Now, I’m not much of a nationalist, most of the time. But show me a good movie by a Scottish filmmaker, and I’m stripped to the waist, covered in woad, and riding towards the border waving a Saltire and trying to play the bagpipes with my free hand.
So, when I came across, not just a movie from a Scottish filmmaker, but a horror that happens to be built around internet culture, I knew I had no choice but to watch it. I’ve written before about my interest in stuff like ARGs and other internet-horror, and when I spotted Death of a Vlogger, it seemed to be a perfect reflection of that notion, brought into actual-cinematic life.
And honestly, it damn near is. Death of a Vlogger, from writer/director Graham Hughes, is one of the sharpest, most incisive movies about the nature of internet fame and how easily it can be twisted to fit the horror genre. Following a wannabe-star-vlogger who apparently finds himself at the centre of a supernatural occurrence in his flat, it’s constructed as a mockumentary, talking heads, skeptics, experts, and everything else, to unravel the story of this alleged haunting that takes place via livestreams and Youtube uploads.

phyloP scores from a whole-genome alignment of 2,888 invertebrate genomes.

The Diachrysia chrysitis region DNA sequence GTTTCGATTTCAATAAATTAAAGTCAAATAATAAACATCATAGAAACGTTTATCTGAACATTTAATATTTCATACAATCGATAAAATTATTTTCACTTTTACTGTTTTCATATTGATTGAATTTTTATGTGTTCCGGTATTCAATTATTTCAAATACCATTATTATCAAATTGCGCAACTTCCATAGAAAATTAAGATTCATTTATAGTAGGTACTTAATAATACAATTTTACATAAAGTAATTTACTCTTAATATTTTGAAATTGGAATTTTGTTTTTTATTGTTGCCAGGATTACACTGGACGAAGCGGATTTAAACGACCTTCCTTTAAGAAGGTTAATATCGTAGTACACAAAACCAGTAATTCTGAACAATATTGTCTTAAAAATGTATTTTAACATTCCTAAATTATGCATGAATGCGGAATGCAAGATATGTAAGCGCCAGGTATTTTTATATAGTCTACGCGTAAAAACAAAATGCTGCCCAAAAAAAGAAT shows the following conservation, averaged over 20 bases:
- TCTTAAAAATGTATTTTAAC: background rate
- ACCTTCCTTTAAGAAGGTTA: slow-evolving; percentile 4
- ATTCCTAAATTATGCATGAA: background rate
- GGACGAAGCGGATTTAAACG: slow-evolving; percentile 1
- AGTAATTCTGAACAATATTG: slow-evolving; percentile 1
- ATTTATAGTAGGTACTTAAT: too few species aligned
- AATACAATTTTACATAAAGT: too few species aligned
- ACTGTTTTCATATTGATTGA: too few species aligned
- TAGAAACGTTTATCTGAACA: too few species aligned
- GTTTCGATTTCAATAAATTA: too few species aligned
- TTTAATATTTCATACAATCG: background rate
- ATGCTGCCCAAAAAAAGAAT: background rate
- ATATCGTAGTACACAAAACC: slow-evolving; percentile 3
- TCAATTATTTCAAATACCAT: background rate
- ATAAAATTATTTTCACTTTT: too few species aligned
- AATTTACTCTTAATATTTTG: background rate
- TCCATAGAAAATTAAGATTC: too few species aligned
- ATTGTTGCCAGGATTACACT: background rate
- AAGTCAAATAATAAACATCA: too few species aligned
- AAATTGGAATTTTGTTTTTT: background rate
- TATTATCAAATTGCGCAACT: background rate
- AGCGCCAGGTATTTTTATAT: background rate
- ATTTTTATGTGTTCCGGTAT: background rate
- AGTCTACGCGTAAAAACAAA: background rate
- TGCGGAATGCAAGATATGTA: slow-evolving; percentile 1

If that had been it, all that Death of a Vlogger had to offer, I would have been happy enough. But things soon take a turn for the complex, as the movie shifts into a Lake Mungo-esque series of questions about intent, reality, and the nature of constructed so-called real-life content online. Internet horror is not a totally fresh idea, but keeping the focus on bigger questions gives Death of a Vlogger a larger scope and far more staying power.
Of course, the low budget nature of this movie renders some of it pretty scrappy, but the found footage-y influence allows for some of the rough edges to round off. If you’re Scottish, or even just British, there’s a serious appeal to seeing our normalcy used as the backdrop to something like this, and I’ve no doubt that the familiarity of the settings and the people involved gifts Death of a Vlogger more kindness in my head than it might have earned otherwise.
I love to see indie pieces like this really prove that there’s great filmmaking, fresh takes, and awesome creatives outside of the mainstream – and when that comes wrapped up in the horror genre, all the better. Death of a Vlogger is a surprisingly dense, ambitious little story that turns found footage into something modern and malleable – and I promise, I’m not just hyping this up because of the home-ground advatange.
By Louise MacGregor
(header image via London Horror Society)